Retirement rumors continue to swirl around Supreme Court Justice Ruth Bader Ginsburg, but don’t expect it to happen anytime soon.
Since there is no restriction on justices working and voting from home, Ginsburg can remain on the court as long as she wishes.
In recent years, critics have complained about the fact that Supreme Court justices get life tenure with no mandated retirement.
In essence, a justice could be completely disabled — but nothing could be done to remove them from the bench.
Ginsburg’s recent health problems have brought this question up again, but it is not the first time.
We have had several justices perform their duties well into their 80s and some that have had some rather challenging health issues.
Even so, they were permitted to remain on the court.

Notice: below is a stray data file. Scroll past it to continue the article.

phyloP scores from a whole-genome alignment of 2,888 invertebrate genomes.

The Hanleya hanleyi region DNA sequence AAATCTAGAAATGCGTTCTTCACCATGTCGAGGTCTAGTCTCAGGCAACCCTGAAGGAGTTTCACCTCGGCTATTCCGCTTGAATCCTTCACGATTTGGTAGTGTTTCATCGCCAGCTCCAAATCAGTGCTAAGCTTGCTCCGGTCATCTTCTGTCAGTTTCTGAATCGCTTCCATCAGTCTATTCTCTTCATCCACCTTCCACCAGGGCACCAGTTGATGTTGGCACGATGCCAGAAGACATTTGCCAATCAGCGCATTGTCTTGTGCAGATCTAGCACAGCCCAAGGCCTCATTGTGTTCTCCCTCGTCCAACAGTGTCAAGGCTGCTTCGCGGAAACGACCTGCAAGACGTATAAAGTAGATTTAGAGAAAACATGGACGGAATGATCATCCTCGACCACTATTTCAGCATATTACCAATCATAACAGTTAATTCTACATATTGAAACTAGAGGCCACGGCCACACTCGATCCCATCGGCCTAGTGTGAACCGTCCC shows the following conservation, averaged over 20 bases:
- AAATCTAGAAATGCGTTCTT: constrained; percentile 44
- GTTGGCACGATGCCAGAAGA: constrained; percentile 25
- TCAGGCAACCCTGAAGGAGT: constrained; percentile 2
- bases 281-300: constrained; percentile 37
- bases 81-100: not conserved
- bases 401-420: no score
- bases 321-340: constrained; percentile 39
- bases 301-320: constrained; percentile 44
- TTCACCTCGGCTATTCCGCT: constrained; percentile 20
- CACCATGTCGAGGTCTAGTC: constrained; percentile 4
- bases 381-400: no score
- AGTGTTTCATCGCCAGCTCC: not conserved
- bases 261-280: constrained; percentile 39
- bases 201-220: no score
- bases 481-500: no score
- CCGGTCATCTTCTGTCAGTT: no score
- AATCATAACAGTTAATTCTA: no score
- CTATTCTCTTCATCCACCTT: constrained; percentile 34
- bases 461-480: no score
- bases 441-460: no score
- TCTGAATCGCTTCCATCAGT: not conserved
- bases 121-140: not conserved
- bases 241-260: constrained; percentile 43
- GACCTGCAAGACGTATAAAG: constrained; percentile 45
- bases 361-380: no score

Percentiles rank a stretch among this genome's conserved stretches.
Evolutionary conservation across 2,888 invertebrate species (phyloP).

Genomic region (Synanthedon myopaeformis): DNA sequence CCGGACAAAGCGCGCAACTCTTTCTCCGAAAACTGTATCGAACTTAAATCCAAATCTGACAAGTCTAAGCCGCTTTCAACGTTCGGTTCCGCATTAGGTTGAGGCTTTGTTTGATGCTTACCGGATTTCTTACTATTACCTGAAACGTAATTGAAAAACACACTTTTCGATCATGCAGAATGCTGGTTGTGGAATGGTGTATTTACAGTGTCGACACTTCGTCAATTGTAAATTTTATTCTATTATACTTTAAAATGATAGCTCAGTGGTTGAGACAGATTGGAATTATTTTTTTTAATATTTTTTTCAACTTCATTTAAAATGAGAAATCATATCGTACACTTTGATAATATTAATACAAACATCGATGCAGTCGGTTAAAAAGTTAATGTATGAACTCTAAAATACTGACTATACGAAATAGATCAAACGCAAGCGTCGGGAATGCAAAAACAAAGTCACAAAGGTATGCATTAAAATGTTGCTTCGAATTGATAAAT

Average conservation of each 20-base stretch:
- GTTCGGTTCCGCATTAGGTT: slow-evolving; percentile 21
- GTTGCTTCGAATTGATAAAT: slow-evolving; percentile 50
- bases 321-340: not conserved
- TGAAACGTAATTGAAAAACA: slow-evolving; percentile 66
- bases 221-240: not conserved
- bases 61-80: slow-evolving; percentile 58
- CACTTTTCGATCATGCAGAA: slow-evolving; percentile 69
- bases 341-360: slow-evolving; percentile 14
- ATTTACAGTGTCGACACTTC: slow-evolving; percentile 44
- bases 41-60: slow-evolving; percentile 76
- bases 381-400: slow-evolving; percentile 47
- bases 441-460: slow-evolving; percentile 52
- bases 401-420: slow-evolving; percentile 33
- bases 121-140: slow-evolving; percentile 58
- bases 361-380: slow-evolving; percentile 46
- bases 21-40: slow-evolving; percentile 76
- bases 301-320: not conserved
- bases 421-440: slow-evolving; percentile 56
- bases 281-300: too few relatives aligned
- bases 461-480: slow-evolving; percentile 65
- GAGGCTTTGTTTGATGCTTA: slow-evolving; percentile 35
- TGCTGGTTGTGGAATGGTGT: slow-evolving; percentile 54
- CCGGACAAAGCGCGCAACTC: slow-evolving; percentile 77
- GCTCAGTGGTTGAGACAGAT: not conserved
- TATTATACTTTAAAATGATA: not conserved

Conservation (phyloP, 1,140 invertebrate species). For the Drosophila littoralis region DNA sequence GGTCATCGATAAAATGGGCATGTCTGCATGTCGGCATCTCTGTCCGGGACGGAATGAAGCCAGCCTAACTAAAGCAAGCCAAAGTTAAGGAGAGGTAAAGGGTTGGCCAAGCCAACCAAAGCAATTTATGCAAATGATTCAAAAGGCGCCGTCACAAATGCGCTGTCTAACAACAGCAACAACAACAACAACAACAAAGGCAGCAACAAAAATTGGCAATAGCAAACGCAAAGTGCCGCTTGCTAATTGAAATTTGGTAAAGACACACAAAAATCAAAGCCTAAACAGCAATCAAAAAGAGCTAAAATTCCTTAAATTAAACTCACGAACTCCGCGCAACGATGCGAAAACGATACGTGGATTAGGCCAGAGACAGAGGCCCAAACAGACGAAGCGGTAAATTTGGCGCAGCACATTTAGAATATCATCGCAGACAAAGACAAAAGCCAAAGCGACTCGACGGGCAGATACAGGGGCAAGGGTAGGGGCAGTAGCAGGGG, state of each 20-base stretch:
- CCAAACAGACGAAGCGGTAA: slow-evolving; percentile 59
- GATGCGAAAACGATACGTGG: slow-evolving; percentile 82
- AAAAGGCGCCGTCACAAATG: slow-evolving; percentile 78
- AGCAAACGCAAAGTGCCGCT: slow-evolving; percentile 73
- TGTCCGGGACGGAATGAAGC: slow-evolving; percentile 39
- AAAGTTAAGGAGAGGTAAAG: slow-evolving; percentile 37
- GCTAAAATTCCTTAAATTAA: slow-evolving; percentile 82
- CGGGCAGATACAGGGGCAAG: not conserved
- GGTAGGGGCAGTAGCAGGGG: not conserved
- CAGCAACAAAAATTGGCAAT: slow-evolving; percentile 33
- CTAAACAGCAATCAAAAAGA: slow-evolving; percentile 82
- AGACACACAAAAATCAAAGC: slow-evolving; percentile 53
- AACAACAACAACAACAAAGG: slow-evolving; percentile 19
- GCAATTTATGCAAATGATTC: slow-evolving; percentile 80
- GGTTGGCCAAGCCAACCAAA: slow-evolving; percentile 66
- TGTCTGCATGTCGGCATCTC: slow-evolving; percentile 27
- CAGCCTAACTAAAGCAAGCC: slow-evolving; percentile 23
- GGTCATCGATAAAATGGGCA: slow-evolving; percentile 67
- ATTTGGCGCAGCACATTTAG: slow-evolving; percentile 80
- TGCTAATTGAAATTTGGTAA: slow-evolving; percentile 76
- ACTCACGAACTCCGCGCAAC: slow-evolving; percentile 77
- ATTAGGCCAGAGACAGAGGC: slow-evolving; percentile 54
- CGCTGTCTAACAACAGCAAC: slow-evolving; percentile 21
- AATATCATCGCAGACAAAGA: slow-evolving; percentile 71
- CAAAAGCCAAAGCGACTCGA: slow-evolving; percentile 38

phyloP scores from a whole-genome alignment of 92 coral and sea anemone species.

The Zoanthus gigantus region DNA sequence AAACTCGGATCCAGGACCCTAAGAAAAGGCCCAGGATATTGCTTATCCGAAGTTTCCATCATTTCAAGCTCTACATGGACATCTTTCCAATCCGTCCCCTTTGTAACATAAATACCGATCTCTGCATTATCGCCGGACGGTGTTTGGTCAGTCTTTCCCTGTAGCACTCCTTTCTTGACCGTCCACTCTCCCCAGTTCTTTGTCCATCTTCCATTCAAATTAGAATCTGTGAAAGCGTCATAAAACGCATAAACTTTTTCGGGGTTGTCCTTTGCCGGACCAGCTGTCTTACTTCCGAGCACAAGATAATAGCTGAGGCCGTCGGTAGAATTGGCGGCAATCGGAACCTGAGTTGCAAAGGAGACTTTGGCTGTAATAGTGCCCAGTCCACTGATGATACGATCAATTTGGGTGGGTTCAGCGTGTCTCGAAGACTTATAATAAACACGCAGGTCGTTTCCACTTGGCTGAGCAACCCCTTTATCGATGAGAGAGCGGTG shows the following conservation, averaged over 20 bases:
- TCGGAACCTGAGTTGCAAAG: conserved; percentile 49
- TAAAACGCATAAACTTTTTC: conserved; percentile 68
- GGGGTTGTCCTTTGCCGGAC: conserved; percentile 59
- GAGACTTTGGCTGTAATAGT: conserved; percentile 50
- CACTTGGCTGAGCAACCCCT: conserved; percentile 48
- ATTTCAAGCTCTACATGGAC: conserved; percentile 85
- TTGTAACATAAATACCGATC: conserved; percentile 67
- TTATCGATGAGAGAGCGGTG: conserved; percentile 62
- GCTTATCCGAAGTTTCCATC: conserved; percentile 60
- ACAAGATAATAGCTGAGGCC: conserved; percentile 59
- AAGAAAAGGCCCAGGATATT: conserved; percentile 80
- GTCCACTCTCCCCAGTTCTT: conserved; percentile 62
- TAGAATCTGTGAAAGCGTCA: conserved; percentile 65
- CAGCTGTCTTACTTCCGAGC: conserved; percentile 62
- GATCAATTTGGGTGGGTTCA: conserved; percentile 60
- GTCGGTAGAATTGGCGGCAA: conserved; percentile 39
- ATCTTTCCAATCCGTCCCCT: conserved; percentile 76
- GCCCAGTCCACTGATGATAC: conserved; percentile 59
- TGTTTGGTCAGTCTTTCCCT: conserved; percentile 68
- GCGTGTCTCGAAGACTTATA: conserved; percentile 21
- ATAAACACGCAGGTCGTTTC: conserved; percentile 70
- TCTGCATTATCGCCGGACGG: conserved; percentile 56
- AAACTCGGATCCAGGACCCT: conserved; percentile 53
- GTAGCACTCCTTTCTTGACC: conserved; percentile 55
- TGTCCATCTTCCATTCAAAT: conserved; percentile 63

Time for Change
This is not just an issue with Ginsburg — critics on both sides of the aisle have felt this needs to be addressed in the near future.
Should there be mandatory retirement age or a limit on how many years someone can serve in the high court?
However, as life expectancies and medical advancements increase, where do we even think about drawing the line?
Anyone bringing the subject up these days is considered a death monger.
That is the case specifically because Ginsburg, a liberal-leaning judge, is the one currently in question.
However, rest assured, when a conservative-leaning justice faces health challenges in their 80s, these same questions will be brought up again.
Why not settle on the subject now?
Our elected representatives should be actively discussing this problem.
Give the current justices a waiver if need be, but settle the issue, one way or the other, once and for all.